Wednesday, February 13, 2008

Attorney General Goddard is on the ball…Tax Rebate Scam Alert

Within minutes of President Bush signing the 168 billion economic stimulus package Arizona Attorney General Terry Goddard alerted Arizonans of an aggressive phone an email scam seeking to exploit the eagerness of taxpayers to receive their checks.

According to Goddard the phone version has a caller claiming to be an employee of the IRS. The consumer is told, in order to process the rebate the consumer will need to provide personal banking information, and if that information is not forthcoming they will not receive the money.

Simply stated the Internal Revenue Service does not make this kind of phone call. No matter what a caller says and how they identify themselves…never, never should anyone provide personal information over the phone especially to someone they know little or nothing about.

The email version also claims to come from the IRS. The recipient of the email is encouraged to access a Web link. Then, they are asked to download and complete a form asking for personal financial information. In this instance, the recipient is led to believe that failure to provide the information will reflect a poor standing with the IRS; potentially prevent them from receiving their rebate or tax refund; and conceivably cause and/or trigger an IRS audit. Goddard’s message also cautions that attachments may contain certain spyware that enables the thief to steal the victim’s personal and financial information.

Now it’s up to us, as responsible Realtors®, to pick up the ball and run with it. We can provide a valuable service to past, present and future clients by urging individuals in our client base to follow these guidelines, set forth by the Attorney General, to guard against identity thieves.

  • The only IRS Web site is, and all genuine IRS Web pages begin with If you want to access the IRS via Internet, you should type this address into your browser. Do NOT follow links provided in an email.

  • The IRS and the Arizona Department of Revenue do not send unsolicited tax-related emails to taxpayers and will never ask for personal information (such as Social Security, bank account or PIN numbers) via email. If you receive an email claiming to be from the IRS or Department of Revenue that asks for personal or tax-related information, you should be highly skeptical. Suspicious tax-related emails can be forwarded to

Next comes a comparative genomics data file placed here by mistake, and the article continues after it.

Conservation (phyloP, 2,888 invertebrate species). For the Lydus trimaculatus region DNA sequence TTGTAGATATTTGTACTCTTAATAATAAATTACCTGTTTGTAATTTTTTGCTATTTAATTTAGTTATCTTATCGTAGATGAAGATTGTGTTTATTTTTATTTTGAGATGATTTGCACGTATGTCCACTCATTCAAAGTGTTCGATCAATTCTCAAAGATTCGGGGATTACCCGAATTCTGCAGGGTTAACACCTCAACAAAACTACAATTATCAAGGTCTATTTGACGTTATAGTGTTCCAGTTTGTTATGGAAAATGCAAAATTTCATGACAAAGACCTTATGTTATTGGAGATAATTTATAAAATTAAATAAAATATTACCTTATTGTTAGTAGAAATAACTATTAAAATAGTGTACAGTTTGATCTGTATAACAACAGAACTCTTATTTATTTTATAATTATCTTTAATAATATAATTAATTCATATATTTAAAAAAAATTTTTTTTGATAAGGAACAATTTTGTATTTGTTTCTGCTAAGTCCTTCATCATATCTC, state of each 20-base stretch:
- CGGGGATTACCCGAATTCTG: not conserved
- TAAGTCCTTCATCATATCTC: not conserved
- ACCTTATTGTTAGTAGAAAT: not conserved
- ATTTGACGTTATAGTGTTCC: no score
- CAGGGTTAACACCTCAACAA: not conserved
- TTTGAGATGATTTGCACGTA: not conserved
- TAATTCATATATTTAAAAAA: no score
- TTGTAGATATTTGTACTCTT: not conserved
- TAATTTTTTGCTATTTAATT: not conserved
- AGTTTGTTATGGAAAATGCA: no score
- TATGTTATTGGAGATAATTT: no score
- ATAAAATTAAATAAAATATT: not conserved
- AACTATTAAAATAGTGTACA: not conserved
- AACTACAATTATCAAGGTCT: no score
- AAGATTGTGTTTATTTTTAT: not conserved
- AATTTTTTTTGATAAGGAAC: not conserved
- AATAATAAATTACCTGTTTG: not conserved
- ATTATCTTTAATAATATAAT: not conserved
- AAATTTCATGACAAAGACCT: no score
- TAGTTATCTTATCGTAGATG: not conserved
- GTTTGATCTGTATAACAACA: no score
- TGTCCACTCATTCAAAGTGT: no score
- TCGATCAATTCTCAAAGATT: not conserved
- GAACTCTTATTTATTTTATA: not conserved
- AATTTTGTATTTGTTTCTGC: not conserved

• Be careful with all documents that contain personal financial or tax-related information. Scam artists are aware that mailboxes, home offices and even trash bins often contain sensitive documents during tax season. Make sure to collect your mail regularly, store all tax related documents in a safe place and shred all documents that contain personal financial information before throwing them away.

Don’t let your clients lose out this tax season and don’t let them fall victim to a scam artist!

Thursday, January 31, 2008

Modern day "snake oil" doesn't come in a bottle anymore...

For Sale, a certified copy of your deed for only $89.95. Stop, don't buy it!

If it's happening in Tucson, Arizona it can happen anywhere in America...real estate brokers, agents and homeowners please don't fall for the latest scam to hit the great southwest...that's right there's a national company mailing letters to homeowners indicating that household records must include a certified copy of the deed to their home which, of course, they will be happy to provide for the low bargain price of $89.95.

What most homeowners don't know is that you can get that same document from your local County Recorder (Pima County AZ) for only a buck per page and an additional charge of 3 more bucks to have the deed certified if you believe certification is important. If you are really on a tight budget, have no fear, homeowners may even be able to get a copy free of charge from their escrow agent or merely ask their real estate agent to retrieve it from the Internet. Admittedly, while it may be a good idea to keep a copy of the deed with other important papers close by it shouldn't cost an arm and a leg to do so.

This is a first in a series of Scam Alerts...stay tuned...more to come.